We answer all four questions in the negative and, therefore, affirm the judgments of conviction.

FACTUAL AND PROCEDURAL BACKGROUND

On September 17, 2007, appellant was indicted in connection with a robbery and shooting that occurred at Robinson Place in Waldorf, Maryland, that resulted in the death of Briona Porter, a thirteen-year-old girl.

Reading of Appellant's Miranda Rights

Prior to trial, appellant moved to suppress statements he made to Detective John Elliott at the Charles County Police Headquarters Building on July 6, 2007. On April 18, 2008, the circuit court conducted a hearing on the motion. As a witness for the State, Detective Elliott testified as follows:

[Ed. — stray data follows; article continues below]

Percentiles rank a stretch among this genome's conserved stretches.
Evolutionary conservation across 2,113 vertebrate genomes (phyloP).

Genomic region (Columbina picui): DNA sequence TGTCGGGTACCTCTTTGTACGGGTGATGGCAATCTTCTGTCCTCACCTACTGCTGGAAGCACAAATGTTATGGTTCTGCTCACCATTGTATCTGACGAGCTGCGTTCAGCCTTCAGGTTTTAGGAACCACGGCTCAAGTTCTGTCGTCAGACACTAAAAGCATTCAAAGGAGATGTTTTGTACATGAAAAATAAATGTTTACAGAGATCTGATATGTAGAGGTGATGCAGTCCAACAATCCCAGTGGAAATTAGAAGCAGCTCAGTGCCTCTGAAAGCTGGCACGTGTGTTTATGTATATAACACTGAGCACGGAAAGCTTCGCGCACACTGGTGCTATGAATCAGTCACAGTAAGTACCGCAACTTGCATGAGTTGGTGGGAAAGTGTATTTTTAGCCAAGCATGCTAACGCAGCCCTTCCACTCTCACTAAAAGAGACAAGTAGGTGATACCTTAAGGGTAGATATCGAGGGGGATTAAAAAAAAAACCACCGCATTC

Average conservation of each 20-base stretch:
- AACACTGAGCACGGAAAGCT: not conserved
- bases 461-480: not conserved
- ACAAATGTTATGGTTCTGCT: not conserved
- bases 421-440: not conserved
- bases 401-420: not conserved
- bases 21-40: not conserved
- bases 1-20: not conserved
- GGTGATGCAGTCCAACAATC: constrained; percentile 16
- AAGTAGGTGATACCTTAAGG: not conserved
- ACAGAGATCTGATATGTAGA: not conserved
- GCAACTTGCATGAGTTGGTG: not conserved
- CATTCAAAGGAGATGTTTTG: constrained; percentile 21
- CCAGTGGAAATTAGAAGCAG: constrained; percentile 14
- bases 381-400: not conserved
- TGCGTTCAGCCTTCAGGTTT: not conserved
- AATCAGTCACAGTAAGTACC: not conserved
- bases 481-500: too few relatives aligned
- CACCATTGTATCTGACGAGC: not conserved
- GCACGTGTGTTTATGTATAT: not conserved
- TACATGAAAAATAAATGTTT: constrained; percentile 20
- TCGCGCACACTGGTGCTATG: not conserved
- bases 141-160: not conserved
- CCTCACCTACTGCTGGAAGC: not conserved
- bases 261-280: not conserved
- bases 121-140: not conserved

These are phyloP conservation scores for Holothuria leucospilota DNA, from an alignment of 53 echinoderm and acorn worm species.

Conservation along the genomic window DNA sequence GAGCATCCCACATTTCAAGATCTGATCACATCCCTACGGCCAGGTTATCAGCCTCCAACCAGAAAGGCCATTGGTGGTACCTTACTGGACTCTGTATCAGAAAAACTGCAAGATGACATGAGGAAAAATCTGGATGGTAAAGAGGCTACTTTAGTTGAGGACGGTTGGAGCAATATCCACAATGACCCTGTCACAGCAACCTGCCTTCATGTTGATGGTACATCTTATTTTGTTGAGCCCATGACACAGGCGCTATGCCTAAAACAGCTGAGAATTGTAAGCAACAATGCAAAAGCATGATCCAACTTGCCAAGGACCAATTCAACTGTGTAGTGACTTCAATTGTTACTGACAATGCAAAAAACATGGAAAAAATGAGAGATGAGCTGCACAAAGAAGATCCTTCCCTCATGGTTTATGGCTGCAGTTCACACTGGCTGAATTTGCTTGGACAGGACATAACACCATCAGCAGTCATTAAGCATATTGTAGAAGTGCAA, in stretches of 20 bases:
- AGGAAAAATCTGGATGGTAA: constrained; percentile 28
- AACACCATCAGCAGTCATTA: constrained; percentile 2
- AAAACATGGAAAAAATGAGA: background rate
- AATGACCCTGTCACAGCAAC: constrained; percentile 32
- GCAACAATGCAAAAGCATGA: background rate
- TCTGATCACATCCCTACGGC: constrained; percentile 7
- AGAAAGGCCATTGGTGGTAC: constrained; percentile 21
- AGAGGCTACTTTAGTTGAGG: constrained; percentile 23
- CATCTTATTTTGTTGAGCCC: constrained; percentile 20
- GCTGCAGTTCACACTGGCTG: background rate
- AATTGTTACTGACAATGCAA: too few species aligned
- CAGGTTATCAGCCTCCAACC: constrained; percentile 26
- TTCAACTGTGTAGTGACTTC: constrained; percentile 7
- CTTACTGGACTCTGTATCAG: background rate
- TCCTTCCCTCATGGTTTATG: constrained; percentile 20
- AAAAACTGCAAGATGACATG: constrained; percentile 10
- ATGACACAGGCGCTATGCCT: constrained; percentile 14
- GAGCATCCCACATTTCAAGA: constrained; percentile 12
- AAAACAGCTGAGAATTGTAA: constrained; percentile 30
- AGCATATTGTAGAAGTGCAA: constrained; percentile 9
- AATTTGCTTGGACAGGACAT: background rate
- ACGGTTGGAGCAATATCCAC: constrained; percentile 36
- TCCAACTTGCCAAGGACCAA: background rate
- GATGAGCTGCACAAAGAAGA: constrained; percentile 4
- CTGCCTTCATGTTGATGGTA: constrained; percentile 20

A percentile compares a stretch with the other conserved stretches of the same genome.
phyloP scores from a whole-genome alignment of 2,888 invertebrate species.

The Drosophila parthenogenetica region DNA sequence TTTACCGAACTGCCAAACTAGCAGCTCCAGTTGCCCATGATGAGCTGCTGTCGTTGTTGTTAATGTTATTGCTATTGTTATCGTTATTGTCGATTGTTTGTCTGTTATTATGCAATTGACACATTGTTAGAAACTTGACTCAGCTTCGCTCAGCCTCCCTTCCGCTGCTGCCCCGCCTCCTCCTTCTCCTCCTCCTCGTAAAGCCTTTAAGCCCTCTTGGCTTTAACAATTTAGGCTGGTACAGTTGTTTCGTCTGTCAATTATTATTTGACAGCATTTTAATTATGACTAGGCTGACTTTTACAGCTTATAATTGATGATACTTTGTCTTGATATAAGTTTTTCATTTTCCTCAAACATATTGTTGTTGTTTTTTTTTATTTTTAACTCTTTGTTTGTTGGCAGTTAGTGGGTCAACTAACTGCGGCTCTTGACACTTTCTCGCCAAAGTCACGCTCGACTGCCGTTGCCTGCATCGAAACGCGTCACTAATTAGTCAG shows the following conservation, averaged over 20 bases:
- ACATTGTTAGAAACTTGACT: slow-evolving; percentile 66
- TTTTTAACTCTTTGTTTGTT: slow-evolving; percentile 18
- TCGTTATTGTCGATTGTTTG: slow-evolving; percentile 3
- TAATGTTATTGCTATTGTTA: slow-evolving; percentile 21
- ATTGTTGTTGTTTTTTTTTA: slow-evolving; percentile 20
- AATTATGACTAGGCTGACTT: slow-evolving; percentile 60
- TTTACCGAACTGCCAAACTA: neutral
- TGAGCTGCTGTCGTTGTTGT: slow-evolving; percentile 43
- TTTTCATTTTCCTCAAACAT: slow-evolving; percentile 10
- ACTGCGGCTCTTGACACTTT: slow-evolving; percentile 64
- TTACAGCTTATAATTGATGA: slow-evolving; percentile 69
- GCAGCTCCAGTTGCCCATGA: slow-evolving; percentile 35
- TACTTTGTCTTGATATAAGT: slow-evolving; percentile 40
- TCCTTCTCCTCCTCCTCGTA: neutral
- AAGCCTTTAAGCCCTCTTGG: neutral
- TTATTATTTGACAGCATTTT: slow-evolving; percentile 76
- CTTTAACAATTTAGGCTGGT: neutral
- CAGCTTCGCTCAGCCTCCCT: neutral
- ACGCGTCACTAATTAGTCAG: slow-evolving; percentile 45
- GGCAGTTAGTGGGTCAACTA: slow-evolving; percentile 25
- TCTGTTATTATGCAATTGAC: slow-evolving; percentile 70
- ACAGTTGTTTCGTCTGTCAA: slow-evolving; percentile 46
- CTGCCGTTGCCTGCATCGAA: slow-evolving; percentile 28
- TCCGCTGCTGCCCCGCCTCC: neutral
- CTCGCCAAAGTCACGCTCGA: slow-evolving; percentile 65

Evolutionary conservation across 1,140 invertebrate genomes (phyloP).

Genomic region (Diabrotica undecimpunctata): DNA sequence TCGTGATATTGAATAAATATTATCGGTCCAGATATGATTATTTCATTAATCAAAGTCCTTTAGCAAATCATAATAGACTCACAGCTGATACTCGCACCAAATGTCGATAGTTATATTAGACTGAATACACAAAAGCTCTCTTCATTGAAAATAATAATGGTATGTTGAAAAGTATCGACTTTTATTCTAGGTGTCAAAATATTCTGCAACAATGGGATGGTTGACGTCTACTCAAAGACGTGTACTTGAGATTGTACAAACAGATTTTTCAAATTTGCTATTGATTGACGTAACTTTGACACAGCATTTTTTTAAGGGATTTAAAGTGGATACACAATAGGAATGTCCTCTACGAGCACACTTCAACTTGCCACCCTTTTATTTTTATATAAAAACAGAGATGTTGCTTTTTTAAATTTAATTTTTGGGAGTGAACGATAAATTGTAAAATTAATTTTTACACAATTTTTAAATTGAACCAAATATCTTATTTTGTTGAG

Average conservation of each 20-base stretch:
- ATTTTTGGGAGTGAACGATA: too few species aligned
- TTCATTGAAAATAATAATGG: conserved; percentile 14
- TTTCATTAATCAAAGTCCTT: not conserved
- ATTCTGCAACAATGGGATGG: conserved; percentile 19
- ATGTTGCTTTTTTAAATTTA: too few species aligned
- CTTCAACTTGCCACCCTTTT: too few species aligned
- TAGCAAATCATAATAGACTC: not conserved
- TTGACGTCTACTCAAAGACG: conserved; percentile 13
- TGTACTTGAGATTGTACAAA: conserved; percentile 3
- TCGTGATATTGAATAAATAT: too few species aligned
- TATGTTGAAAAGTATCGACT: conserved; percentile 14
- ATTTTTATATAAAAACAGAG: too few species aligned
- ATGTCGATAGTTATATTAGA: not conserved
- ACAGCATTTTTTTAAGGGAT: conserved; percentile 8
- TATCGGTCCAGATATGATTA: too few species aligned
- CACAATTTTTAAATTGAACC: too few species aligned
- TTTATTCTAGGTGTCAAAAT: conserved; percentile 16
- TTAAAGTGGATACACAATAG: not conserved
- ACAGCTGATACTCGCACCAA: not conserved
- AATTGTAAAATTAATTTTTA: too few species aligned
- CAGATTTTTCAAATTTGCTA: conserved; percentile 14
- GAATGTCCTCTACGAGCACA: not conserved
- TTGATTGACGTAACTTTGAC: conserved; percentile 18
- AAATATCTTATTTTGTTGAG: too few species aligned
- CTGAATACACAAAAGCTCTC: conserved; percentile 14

Before I asked [appellant] any questions I read him his Miranda Rights and a right for his Prompt Presentation before a District Court Commissioner.


* * *

I read word for word from my Rights card and I stated to [appellant], “You have the right to remain silent. Anything you say, can and will be used against you in court. You have the right to consult with a lawyer before answering any questions and to have a lawyer with you during any questioning. If you cannot afford a lawyer, one will be provided for you. If you want to answer questions now without a lawyer present, you will still have the right to stop answering questions at any time.”
The State questioned Detective Elliott, in pertinent part, as follows:


[PROSECUTOR:] Okay. Now, after you advised him of these rights, what, if anything did you ask him?